This level of service extended to the weekend staff as well. I specifically wrote down the name of the gentleman at the front desk who helped us so I could personally acknowledge him, but have unfortunately since lost my slip of paper. I thought his name was Michael, but the only male name I could find on the hotel website was Amar. I do apologize if I’ve acknowledge the wrong person, but I am confident that no matter who sits at that front desk, the exceptional service remains the same! We had hoped that there would be an additional cancelation to enable us to stay at the New Orient through Sunday. We had already decided to stay at the airport on Monday to take the stress out of getting to the airport for our flight Tuesday morning. On Saturday, Amar helped us select and book our Monday night reservation at the IBIS PARIS CDG TERMINAL ROISSY
http://www.ibishotel.com/gb/hotel-14...rt/index.shtml. This link will bring you to a review of this hotel written by a Fodor blogger which may be helpful: http://www.fodors.com/community/euro...port-paris.cfm . I will only add that they had an abundance of ice!

With Monday night handled, we and Amar focused on Sunday night. We chose 3 hotels from some business cards of hotels we had discovered during our wanderings around Paris. He was successful in booking Sunday night at a hotel one block away from the Seine and Pont de Neuf. However, I became very nervous when they said they didn’t need our credit card. My husband and I decided it best to immediately walk to that hotel to check it out again and confirm our room in person and in writing. Once in the area we knew we were close but couldn’t find the street, so my husband spotted a beautiful hotel and suggested we go in to ask them to direct us. The desk clerk was very helpful and while she was looking the address up on Google, the hotel owner came to see if he could help. He asked if we already had a paid reservation at that hotel and when we said we didn’t, he gave us information about his hotel, the Hotel Saint Honore. Complete renovations were finished 10 days prior, and because of that, they hadn’t begun to fully advertise yet. Thus, although their standard rate for Sunday evening was about 270 Euros, he offered us a special rate for that night of 120 Euros. We were completely impressed when we looked at a room and immediately booked it! We then walked over to the original hotel. It was 20 Euros cheaper and fine, but definitely not close to what we had at Hotel Saint Honore. I am not sure what their current rates are, but I would recommend for anyone to consider calling to find out. The accommodations and location are amazing! Hotel Saint Honore information: 85, rue Saint Honore, 75001 Paris, France. Phone: 33 (0) 1 42 36 20 38, [email protected] , www.hotelsthonore.com.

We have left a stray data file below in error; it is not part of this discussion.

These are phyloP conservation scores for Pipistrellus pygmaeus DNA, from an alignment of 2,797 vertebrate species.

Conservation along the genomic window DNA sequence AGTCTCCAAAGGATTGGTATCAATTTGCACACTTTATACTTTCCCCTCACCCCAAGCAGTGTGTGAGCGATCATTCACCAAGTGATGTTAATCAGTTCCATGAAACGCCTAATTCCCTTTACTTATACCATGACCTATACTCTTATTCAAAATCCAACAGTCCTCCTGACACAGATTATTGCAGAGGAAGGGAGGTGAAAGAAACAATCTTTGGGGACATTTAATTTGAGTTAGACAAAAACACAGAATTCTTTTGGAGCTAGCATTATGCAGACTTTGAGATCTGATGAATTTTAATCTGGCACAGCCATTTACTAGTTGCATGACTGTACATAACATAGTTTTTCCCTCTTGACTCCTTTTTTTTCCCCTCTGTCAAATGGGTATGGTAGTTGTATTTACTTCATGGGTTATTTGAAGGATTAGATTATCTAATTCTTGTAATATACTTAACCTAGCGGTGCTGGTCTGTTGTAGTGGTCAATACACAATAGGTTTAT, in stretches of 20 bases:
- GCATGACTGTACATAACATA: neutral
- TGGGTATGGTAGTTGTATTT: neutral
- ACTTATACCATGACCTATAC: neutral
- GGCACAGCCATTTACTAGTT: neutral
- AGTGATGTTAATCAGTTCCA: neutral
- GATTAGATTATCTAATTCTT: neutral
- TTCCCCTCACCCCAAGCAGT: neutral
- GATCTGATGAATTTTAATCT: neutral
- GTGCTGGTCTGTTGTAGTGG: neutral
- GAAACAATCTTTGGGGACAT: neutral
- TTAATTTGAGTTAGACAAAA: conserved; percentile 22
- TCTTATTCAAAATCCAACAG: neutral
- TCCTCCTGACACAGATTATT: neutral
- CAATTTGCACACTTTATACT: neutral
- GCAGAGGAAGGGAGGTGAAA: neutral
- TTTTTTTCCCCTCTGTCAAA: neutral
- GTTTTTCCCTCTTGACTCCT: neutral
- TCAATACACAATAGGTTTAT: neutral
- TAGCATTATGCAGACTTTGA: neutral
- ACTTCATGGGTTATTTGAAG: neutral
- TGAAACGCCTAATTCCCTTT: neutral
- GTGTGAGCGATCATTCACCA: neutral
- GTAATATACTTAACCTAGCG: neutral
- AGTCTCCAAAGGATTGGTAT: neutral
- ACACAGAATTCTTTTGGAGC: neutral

Our Wanderings Around Paris
After leaving our luggage at the New Orient on our first day, we set off, map in hand. You see lots of people like us wandering around Paris trying to figure out where they are on the maps. It’s not easy. First thing to realize is the street signs are on buildings and not only tell you the street name, but also which arrondisement you’re in. We walked to the Arc de Triomphe,, crossed the Seine and started walking toward what we believed to be the Latin Quarter. No matter how far we seemed to walk or how hard we tried, we couldn’t get out of the 7th arrondisement. We’d ask which way to the Latin Quarter and were repeatedly told it’s not really a defined area, but keep walking and we’ll run into it. Frustrated with the map and very tired, we returned to our hotel determined to do better the next day when rested. We stayed up until our normal bedtime and awoke at 8AM Paris time, fully rested and ready to start our adventure. Eventually we figured out a system for figuring out how to get where we wanted to go: I’d ask my husband which direction would take us to the Seine and then I’d figure out which street we needed to take in order to get to our intended destination. Our destinations only included general areas, not specific locations or attractions, which I believe made things easier for us. I’d take a picture of buildings or sites that we found to be amazing and not be concerned with formally knowing what it was. Since I took over 300 pictures, it’s safe to say there were many amazing sites to behold! We’d see a structure at what seemed to be the end of a narrow street only to discover it was a hugely impressive building that often covered an entire block, if not more! My husband and I live in Maine now, but we both grew up just outside of Boston and have spent a great deal of time in Boston and NYC. We have also traveled to Rome. We’re used to large, beautiful structures. But nothing we’ve seen ever seen comes close to what we saw in Paris. Amazing, beautiful, spectacular structures are everywhere!!
We typically left our hotel each morning around 8AM and walked the streets until after 9PM, stopping along the way for a dessert here, lunch there, to sit by the Seine to eat a sandwich, etc. The weather averaged a perfect 72 degrees with absolutely no rain. We couldn’t ask for more!
My favorite parts of the trip
The Latin Quarter. I love this area of Paris! The quaint streets are filled with cozy restaurants with reasonably priced meal selections. There are also many different tourist shops with a good selection of trinkets to bring back to friends and family.